Amazon’s fitness tracker Halo can now pair with Alexa smart speakers, giving users the ability to ask questions about their health without having to interact with the app, The Verge reported on Thursday (March 4).
The faceless fitness band launched by Amazon in the fall of 2020 is accompanied by an app where users can check their health stats. The new ability to pair with Alexa lets users bypass checking the app and instead just ask about their latest body scan results or another health metric.
The pairing isn’t available automatically. Halo users have to opt in and install the Alexa skill. Amazon maintains that Halo health data won’t be archived as part of a user’s Alexa history. Further, Alexa can only relay health data collected by Halo.
Halo monitors users’ heart rate, sleep patterns, body fat, muscle tone and more, and offers sleep and fitness scores, goal setting and other features. Although it didn’t originally offer a voice assistant, Halo had the ability to analyze a user’s tone of voice. Users will still need the app for that skill, as Alexa will not be able to do the tone analysis, per The Verge.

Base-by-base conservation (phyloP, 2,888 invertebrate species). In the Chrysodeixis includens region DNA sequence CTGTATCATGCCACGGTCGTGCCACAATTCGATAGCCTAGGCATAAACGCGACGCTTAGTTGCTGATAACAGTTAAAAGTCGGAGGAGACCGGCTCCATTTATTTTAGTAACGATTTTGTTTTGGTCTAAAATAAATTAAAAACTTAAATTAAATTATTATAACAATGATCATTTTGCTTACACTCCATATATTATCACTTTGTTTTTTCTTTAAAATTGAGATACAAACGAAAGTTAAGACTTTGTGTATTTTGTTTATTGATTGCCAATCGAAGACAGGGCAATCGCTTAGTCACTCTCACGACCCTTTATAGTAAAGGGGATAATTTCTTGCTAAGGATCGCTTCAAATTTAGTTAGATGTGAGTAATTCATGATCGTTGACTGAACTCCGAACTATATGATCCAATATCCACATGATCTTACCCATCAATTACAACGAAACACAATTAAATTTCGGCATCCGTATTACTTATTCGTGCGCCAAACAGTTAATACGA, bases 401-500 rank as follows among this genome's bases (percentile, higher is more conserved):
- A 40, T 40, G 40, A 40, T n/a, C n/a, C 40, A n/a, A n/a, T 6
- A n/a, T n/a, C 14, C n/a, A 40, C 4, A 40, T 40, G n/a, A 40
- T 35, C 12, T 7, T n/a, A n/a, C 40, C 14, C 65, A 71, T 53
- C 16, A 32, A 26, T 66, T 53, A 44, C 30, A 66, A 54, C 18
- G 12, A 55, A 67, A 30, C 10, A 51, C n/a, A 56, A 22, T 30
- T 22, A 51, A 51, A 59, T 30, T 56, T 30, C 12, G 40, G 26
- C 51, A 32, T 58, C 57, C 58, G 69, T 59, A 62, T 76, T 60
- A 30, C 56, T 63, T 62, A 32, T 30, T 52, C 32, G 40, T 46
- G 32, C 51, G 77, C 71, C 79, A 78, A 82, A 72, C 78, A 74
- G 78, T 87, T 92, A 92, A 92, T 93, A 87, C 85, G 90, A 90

The Halo fitness band is the eCommerce giant’s first foray into having its own fitness-focused device. Wearable rivals offer Amazon’s voice assistant built in, like some Fitbits, Waze Bands and others.
Amazon first unveiled the Halo wristband in August 2020 to directly compete with Apple Watch, Fitbit and other wearables. Amazon said the accompanying Halo app would provide users with richer health data than its rivals offer.
Halo is just one example of how the digitization of healthcare is being driven by technology. In an interview with Karen Webster, John Talaga, executive vice president and general manager, healthcare at Flywire, said it will take time for hospitals to get fully onboard with digitization. But that hasn’t stopped big tech firms like Apple and Amazon from finding inroads into healthcare.